75th Street–Elderts Lane (BMT Jamaica Line)

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 75 Street–Elderts Lane
 "J" train"Z" train
MTA NYC logo.svg New York City Subway station (rapid transit)
75th St-Elderts Ln 31 - R179.jpg
Southbound J train leaving station
Station statistics
Address75th Street & Jamaica Avenue
Queens, NY 11421
BoroughOn the border of Brooklyn & Queens
LocaleCypress Hills, Brooklyn
Woodhaven, Queens
Coordinates40°41′29″N 73°52′00″W / 40.691377°N 73.866534°W / 40.691377; -73.866534Coordinates: 40°41′29″N 73°52′00″W / 40.691377°N 73.866534°W / 40.691377; -73.866534
DivisionB (BMT)
LineBMT Jamaica Line
Services      J all except rush hours, peak direction (all except rush hours, peak direction)
      Z rush hours, peak direction (rush hours, peak direction)
Transit connectionsBus transport NYCT Bus: Q56
Platforms2 side platforms
Other information
OpenedMay 28, 1917 (101 years ago) (1917-05-28)[1][2][3]
Station code085[4]
Former/other namesElderts Lane
75th Street
Passengers (2017)1,069,608[5]Decrease 9.9%
Rank346 out of 425
Station succession
Next north85th Street–Forest Parkway: J all except rush hours, peak direction
(Z rush hours, peak direction skips to Woodhaven Boulevard)
Next southCypress Hills: J all except rush hours, peak direction
(Z rush hours, peak direction skips to Crescent Street)

75th Street–Elderts Lane (formerly 75th Street and originally Elderts Lane) is a skip-stop station on the BMT Jamaica Line of the New York City Subway. Located at 75th Street and Jamaica Avenue in Woodhaven, Queens, it is served by the Z train during rush hours in peak direction and by the J train at all other times.

Station layout[edit]

Track layout
Platform level
Side platform, doors will open on the right
Southbound local "J" train toward Broad Street all times except AM rush hours (Cypress Hills)
"Z" train toward Broad Street AM rush hours (Crescent Street)
"J" train does not stop here AM rush hours
Peak-direction express No track or roadbed
Northbound local "J" train toward Jamaica Center–Parsons/Archer all times except PM rush hours (85th Street-Forest Parkway)
"Z" train toward Jamaica Center–Parsons/Archer PM rush hours (Woodhaven Boulevard)
"J" train does not stop here PM rush hours →
Side platform, doors will open on the right
M Mezzanine Fare control, station agent, MetroCard machines
G Street Level Exit/ Entrance

This elevated station opened on May 28, 1917,[1][2][3] as part of the expansion of the line into Richmond Hill, Queens. It has two side platforms and two tracks with space for a center track. The station is centered between Eldert Lane and 75th Street. The eastern end (railroad north) end of the station is just east of 75th Street is in Queens while the western end (railroad south) lies over the west side of Eldert Lane. Since this portion of Eldert Lane lies on the border between Brooklyn and Queens, most of the station is in Queens, with a small portion of it in Cypress Hills, Brooklyn. The MTA counts the station as being in Queens. The New York City GIS portal labels the station as "75th St–Eldert Ln", with the "s" removed from "Elderts," matching the current name of the street. (The street name has evolved from Eldert's Lane to Elderts Lane to the current Eldert Lane, which gives rise to the discrepancy between the MTA naming and the street name.) [5][6][7]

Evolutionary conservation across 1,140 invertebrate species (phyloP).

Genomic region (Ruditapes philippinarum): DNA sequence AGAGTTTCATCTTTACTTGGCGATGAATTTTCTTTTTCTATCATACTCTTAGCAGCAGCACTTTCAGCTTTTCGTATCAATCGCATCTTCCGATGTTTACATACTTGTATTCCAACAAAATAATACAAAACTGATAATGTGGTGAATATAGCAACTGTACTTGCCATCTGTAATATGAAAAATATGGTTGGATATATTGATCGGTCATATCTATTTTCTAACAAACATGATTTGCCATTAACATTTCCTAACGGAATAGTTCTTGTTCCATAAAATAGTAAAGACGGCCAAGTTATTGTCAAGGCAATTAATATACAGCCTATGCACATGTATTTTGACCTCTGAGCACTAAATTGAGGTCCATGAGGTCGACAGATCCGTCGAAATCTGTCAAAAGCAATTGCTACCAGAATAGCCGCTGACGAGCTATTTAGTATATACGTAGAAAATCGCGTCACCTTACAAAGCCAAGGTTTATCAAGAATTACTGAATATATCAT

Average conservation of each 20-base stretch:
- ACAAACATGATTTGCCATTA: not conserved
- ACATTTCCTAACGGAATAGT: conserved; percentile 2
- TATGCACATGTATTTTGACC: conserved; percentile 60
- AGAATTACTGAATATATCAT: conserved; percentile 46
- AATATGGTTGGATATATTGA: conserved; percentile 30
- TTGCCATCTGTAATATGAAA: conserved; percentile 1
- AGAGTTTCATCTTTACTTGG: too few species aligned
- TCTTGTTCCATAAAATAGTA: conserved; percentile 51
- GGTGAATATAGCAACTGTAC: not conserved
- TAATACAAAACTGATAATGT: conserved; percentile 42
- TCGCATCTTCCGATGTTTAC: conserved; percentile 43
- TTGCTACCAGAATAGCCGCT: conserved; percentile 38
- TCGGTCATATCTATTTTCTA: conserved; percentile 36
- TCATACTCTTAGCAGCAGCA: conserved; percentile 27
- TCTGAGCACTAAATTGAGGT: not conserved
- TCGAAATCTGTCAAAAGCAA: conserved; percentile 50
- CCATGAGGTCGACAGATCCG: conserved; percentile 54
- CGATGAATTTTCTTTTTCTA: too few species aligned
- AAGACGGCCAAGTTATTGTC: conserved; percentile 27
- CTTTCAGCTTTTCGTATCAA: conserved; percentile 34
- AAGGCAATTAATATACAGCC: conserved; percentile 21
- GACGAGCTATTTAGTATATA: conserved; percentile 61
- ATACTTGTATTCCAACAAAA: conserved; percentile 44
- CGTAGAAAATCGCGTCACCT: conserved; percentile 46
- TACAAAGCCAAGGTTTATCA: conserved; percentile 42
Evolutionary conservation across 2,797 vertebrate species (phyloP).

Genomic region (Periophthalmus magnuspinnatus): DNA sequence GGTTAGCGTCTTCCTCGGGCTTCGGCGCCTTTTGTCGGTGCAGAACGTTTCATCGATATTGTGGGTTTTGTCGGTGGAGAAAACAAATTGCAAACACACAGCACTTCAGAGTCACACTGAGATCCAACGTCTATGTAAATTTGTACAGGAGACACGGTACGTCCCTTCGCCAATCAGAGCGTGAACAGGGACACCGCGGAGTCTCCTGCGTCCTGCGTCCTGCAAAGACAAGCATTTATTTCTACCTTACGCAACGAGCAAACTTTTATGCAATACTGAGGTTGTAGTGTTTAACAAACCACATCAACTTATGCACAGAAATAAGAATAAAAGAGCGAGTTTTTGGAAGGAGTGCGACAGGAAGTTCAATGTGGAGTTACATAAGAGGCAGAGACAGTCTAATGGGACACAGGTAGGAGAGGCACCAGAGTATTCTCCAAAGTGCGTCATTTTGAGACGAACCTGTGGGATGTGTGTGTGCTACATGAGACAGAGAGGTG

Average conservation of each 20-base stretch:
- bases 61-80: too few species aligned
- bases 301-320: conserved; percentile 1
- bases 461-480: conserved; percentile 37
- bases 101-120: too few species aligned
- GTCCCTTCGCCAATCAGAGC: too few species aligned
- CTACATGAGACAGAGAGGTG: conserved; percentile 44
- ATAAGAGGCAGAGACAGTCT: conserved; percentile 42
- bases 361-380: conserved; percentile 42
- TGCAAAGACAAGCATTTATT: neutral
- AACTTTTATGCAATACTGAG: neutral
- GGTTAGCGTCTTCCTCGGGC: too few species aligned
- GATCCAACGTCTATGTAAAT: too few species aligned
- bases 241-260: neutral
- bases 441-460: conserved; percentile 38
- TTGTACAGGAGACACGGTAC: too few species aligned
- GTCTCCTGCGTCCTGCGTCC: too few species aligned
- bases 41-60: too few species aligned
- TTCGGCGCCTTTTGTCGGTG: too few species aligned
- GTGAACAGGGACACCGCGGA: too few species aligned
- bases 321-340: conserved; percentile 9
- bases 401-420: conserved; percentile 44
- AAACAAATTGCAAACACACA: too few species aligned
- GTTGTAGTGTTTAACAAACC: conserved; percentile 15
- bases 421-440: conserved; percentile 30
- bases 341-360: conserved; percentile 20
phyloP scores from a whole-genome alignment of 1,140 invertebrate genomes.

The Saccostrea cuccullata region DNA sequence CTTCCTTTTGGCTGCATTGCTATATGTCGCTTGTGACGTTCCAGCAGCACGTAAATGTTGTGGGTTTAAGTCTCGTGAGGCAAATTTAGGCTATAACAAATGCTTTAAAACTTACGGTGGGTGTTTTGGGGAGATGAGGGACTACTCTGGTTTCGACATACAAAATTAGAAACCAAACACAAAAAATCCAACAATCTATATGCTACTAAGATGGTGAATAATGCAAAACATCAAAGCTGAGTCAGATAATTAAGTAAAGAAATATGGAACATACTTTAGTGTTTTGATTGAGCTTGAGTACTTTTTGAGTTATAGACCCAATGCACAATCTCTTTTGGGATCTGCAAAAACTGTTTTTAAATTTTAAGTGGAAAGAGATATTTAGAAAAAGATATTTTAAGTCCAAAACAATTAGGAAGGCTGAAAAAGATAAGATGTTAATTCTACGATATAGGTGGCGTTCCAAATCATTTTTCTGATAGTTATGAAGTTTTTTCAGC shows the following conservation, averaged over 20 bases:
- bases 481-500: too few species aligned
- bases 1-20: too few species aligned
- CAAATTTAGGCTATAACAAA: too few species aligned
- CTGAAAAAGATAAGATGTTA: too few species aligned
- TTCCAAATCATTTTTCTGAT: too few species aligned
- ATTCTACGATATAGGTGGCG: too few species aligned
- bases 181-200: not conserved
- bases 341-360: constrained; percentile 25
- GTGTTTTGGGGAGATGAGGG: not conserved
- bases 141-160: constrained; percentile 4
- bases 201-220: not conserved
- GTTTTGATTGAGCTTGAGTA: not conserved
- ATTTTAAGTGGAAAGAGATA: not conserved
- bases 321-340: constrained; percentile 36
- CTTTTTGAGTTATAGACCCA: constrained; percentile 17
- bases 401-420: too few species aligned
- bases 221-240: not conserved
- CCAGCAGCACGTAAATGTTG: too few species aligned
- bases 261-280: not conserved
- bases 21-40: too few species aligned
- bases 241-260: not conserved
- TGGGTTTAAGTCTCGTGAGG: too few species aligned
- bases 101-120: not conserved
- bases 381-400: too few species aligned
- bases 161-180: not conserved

Both platforms have beige windscreens and brown canopies supported by green frames and support columns along their entire lengths except for a small section at the south end. Here, they have black steel waist high fences with lampposts at regular intervals.

In the late 1980s, the Elderts Lane end of the station had a mezzanine area, but it was closed, and had become a haven to drugs and prostitution, so the staircases to the south end of the station were removed. When it was found that people were still getting into the closed mezzanine, the entire mezzanine area was dismantled, leaving the only exit and entrance to the station on the north side (75th Street). It was reported in Newsday on February 20, 1988 that the mezzanines at Elderts Lane, Forest Parkway and 104th Street stations would be torn down.[8]

The 1990 artwork here is called Five Points of Observation by Kathleen McCarthy. It affords a view of the street from the platforms and resembles a face when seen from the street. This artwork is also located in four other stations on this line.


This station has one elevated station house beneath the tracks. A single staircase from the east end (railroad north) of each platform goes down to a waiting area/crossover, where a turnstile bank provides entrance/exit from the station. Outside fare control, there is a token booth and two staircases going down to either eastern corners of 75th Street and Jamaica Avenue. There is no access from the Eldert Lane side of the station.[9]


  1. ^ a b "TO OPEN JAMAICA AV. LINE.; Nearly Two and a Half Miles Ready for Operation Tonight" (May 27, 1917). New York Times Company. May 27, 1917. p. 24. Retrieved April 21, 2015.
  2. ^ a b "Jamaica Avenue 'L' is an Old Story Already" (PDF) (May 31, 1917). Leader Observer (Queens/Brooklyn, NY). May 31, 1917. p. 1. Retrieved April 20, 2015.
  3. ^ a b Report of the Public Service Commission for the First District of the State of New York, Volume 1. New York State Public Service Commission. January 15, 1918. pp. 73, 81, 312–314. Retrieved April 20, 2015.
  4. ^ "Station Developers' Information". Metropolitan Transportation Authority. Retrieved June 13, 2017.
  5. ^ a b "Facts and Figures: Annual Subway Ridership 2012–2017". Metropolitan Transportation Authority. July 12, 2018. Retrieved July 12, 2018.
  6. ^ "NYCityMap • DoITT • City-Wide GIS".
  7. ^ "ELDERT LANE: BROOKLYN-QUEENS LINE | | Forgotten New York".
  8. ^ Newsday (New York), February 20, 1988, Saturday, CITY EDITION, "Less Money for TA Means Fewer Fixes Will Be Made," by Bob Liff, p. 2
  9. ^

External links[edit]